Samsung Galaxy S21 teardown video suggests easy repairability

The Samsung Galaxy S21 was completely torn down, and the phone’s repairability is also rated. The teardown video shows the internals of the new Samsung flagship, showing all of the components the company put into the frame and whether or not the battery is difficult to swap out. The outline shows that foam balls are integrated into the upper and lower speaker modules to further amplify the sound output. The microphone and speaker openings are covered with rubber protection. The phone’s battery is glued to the frame with glue and no pull tabs are integrated.

YouTuber PBKreviews has released the first Samsung Galaxy S21 teardown video on its channel. The video shows that the phone has a plastic back panel that needs to be removed with heat and a lever. At the top is a wireless charging cable that can be easily removed. The YouTuber then removes the two 5G mmWave antennas on the sides and shows what the top and bottom speakers look like. The triple rear view camera has optical image stabilization (OIS) on the two lower sensors.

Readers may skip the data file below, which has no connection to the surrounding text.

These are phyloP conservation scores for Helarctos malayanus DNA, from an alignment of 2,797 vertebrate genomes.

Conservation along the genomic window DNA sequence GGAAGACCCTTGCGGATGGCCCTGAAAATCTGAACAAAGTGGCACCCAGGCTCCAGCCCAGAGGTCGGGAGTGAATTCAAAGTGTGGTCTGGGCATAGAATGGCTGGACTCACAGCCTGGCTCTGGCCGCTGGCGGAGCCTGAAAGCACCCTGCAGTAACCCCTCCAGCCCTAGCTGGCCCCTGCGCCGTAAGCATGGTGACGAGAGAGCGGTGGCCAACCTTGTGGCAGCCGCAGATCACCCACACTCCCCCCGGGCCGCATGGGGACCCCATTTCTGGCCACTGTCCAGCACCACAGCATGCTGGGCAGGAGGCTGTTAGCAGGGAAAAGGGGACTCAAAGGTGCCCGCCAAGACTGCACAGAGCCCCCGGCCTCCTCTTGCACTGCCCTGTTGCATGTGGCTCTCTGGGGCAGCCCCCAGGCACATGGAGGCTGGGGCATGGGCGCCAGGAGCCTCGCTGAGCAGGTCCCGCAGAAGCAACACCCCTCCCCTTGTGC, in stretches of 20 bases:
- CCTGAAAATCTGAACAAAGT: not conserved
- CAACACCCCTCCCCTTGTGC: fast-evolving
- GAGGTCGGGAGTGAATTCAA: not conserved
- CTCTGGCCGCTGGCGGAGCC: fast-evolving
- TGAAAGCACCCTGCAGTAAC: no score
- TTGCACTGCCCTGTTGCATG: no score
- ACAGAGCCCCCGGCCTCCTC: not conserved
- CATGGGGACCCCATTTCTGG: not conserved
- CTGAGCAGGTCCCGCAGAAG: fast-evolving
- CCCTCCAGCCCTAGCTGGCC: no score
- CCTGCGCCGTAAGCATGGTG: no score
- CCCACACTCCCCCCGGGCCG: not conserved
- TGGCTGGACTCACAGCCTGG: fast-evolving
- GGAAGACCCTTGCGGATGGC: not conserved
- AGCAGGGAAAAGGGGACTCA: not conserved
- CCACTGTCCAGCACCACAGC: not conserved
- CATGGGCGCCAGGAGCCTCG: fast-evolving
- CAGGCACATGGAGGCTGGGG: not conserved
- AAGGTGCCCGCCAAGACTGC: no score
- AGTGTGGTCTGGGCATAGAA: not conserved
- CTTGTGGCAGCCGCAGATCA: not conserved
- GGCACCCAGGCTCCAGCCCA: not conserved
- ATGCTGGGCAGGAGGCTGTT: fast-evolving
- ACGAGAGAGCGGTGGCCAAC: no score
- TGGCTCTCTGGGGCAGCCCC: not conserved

To remove the battery, the YouTuber had to apply some heat from the display side to loosen the adhesive, and finally remove it from the display frame with the help of pry bars. He mentions that there were no pull tabs on the Samsung Galaxy S21 to allow the repairman to apply pressure and make removing the battery easier. The video shows that the battery is difficult to remove without damaging any part of the phone. Once the battery is removed, the fingerprint reader will appear and taped onto the screen.

Samsung uses a 3D layered graphite material instead of copper or vapor chambers to draw heat away from the phone. The YouTuber says this does the job “as well as” other methods. PBKreviews gives the Samsung Galaxy S21 a repair value of 7.5 out of 10 points. He says most of the parts are interchangeable and especially the back plate is easy to remove.

Is this the end of the Samsung Galaxy Note series as we know it? We discussed this on Orbital, our weekly technology podcast, which you can subscribe to via Apple Podcasts, Google Podcasts, or RSS, Download the episodeor just hit the play button below.


Source link :